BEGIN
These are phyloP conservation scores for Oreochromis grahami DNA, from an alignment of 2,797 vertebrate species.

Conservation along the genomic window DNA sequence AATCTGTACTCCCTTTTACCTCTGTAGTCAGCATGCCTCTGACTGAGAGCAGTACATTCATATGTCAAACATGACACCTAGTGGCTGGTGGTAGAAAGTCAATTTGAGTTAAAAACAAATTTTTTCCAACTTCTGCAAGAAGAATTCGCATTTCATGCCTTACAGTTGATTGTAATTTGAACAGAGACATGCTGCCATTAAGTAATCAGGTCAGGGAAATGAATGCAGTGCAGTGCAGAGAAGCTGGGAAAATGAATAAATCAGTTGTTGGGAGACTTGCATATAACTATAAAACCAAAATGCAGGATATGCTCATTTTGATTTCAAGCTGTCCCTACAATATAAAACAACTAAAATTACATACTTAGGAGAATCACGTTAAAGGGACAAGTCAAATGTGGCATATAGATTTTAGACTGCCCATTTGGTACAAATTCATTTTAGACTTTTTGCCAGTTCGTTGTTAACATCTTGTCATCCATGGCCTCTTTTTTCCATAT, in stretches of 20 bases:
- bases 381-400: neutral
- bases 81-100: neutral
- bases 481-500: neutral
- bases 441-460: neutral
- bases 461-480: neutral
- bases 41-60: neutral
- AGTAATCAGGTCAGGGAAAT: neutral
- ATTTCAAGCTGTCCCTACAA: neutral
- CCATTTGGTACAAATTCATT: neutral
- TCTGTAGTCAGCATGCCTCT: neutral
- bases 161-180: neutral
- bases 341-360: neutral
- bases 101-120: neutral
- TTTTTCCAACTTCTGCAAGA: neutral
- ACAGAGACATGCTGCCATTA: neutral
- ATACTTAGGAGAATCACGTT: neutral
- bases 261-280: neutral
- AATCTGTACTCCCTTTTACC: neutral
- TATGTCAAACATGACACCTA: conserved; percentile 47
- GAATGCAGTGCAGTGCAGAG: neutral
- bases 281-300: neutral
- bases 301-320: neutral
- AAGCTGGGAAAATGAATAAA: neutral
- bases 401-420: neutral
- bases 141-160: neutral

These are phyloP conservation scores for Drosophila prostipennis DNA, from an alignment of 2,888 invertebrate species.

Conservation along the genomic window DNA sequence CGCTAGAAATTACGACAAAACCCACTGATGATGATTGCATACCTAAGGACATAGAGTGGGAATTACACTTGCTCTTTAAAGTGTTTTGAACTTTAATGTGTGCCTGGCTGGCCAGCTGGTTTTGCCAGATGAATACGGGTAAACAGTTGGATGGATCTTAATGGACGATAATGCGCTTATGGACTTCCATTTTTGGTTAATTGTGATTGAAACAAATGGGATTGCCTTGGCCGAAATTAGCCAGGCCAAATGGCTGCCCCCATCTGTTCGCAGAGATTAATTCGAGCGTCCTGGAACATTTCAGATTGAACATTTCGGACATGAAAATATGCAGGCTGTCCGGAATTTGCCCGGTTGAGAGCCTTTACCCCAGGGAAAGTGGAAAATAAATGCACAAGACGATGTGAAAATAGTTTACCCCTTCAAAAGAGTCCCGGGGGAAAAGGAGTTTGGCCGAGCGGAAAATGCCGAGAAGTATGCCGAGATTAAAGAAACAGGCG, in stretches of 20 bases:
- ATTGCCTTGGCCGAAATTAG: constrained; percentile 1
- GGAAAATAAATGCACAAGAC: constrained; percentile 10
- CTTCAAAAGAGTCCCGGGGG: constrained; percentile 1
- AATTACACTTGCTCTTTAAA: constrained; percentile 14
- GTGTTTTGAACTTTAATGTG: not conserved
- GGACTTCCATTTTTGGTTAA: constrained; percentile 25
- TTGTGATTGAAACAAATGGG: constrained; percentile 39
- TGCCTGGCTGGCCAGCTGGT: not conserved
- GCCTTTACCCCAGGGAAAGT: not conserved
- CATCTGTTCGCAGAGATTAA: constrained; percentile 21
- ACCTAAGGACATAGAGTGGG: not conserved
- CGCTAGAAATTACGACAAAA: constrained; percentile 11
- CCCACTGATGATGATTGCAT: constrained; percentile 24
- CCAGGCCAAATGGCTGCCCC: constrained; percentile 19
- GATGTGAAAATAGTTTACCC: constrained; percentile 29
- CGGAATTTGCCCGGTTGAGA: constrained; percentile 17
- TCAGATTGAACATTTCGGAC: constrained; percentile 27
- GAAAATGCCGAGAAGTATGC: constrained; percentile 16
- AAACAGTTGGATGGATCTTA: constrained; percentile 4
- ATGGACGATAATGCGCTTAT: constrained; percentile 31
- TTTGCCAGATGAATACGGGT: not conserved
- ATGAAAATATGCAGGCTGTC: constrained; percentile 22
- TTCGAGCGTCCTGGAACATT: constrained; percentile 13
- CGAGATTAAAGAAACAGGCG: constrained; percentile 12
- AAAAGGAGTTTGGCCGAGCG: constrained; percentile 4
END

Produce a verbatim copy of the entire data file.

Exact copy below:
These are phyloP conservation scores for Oreochromis grahami DNA, from an alignment of 2,797 vertebrate species.

Conservation along the genomic window DNA sequence AATCTGTACTCCCTTTTACCTCTGTAGTCAGCATGCCTCTGACTGAGAGCAGTACATTCATATGTCAAACATGACACCTAGTGGCTGGTGGTAGAAAGTCAATTTGAGTTAAAAACAAATTTTTTCCAACTTCTGCAAGAAGAATTCGCATTTCATGCCTTACAGTTGATTGTAATTTGAACAGAGACATGCTGCCATTAAGTAATCAGGTCAGGGAAATGAATGCAGTGCAGTGCAGAGAAGCTGGGAAAATGAATAAATCAGTTGTTGGGAGACTTGCATATAACTATAAAACCAAAATGCAGGATATGCTCATTTTGATTTCAAGCTGTCCCTACAATATAAAACAACTAAAATTACATACTTAGGAGAATCACGTTAAAGGGACAAGTCAAATGTGGCATATAGATTTTAGACTGCCCATTTGGTACAAATTCATTTTAGACTTTTTGCCAGTTCGTTGTTAACATCTTGTCATCCATGGCCTCTTTTTTCCATAT, in stretches of 20 bases:
- bases 381-400: neutral
- bases 81-100: neutral
- bases 481-500: neutral
- bases 441-460: neutral
- bases 461-480: neutral
- bases 41-60: neutral
- AGTAATCAGGTCAGGGAAAT: neutral
- ATTTCAAGCTGTCCCTACAA: neutral
- CCATTTGGTACAAATTCATT: neutral
- TCTGTAGTCAGCATGCCTCT: neutral
- bases 161-180: neutral
- bases 341-360: neutral
- bases 101-120: neutral
- TTTTTCCAACTTCTGCAAGA: neutral
- ACAGAGACATGCTGCCATTA: neutral
- ATACTTAGGAGAATCACGTT: neutral
- bases 261-280: neutral
- AATCTGTACTCCCTTTTACC: neutral
- TATGTCAAACATGACACCTA: conserved; percentile 47
- GAATGCAGTGCAGTGCAGAG: neutral
- bases 281-300: neutral
- bases 301-320: neutral
- AAGCTGGGAAAATGAATAAA: neutral
- bases 401-420: neutral
- bases 141-160: neutral

These are phyloP conservation scores for Drosophila prostipennis DNA, from an alignment of 2,888 invertebrate species.

Conservation along the genomic window DNA sequence CGCTAGAAATTACGACAAAACCCACTGATGATGATTGCATACCTAAGGACATAGAGTGGGAATTACACTTGCTCTTTAAAGTGTTTTGAACTTTAATGTGTGCCTGGCTGGCCAGCTGGTTTTGCCAGATGAATACGGGTAAACAGTTGGATGGATCTTAATGGACGATAATGCGCTTATGGACTTCCATTTTTGGTTAATTGTGATTGAAACAAATGGGATTGCCTTGGCCGAAATTAGCCAGGCCAAATGGCTGCCCCCATCTGTTCGCAGAGATTAATTCGAGCGTCCTGGAACATTTCAGATTGAACATTTCGGACATGAAAATATGCAGGCTGTCCGGAATTTGCCCGGTTGAGAGCCTTTACCCCAGGGAAAGTGGAAAATAAATGCACAAGACGATGTGAAAATAGTTTACCCCTTCAAAAGAGTCCCGGGGGAAAAGGAGTTTGGCCGAGCGGAAAATGCCGAGAAGTATGCCGAGATTAAAGAAACAGGCG, in stretches of 20 bases:
- ATTGCCTTGGCCGAAATTAG: constrained; percentile 1
- GGAAAATAAATGCACAAGAC: constrained; percentile 10
- CTTCAAAAGAGTCCCGGGGG: constrained; percentile 1
- AATTACACTTGCTCTTTAAA: constrained; percentile 14
- GTGTTTTGAACTTTAATGTG: not conserved
- GGACTTCCATTTTTGGTTAA: constrained; percentile 25
- TTGTGATTGAAACAAATGGG: constrained; percentile 39
- TGCCTGGCTGGCCAGCTGGT: not conserved
- GCCTTTACCCCAGGGAAAGT: not conserved
- CATCTGTTCGCAGAGATTAA: constrained; percentile 21
- ACCTAAGGACATAGAGTGGG: not conserved
- CGCTAGAAATTACGACAAAA: constrained; percentile 11
- CCCACTGATGATGATTGCAT: constrained; percentile 24
- CCAGGCCAAATGGCTGCCCC: constrained; percentile 19
- GATGTGAAAATAGTTTACCC: constrained; percentile 29
- CGGAATTTGCCCGGTTGAGA: constrained; percentile 17
- TCAGATTGAACATTTCGGAC: constrained; percentile 27
- GAAAATGCCGAGAAGTATGC: constrained; percentile 16
- AAACAGTTGGATGGATCTTA: constrained; percentile 4
- ATGGACGATAATGCGCTTAT: constrained; percentile 31
- TTTGCCAGATGAATACGGGT: not conserved
- ATGAAAATATGCAGGCTGTC: constrained; percentile 22
- TTCGAGCGTCCTGGAACATT: constrained; percentile 13
- CGAGATTAAAGAAACAGGCG: constrained; percentile 12
- AAAAGGAGTTTGGCCGAGCG: constrained; percentile 4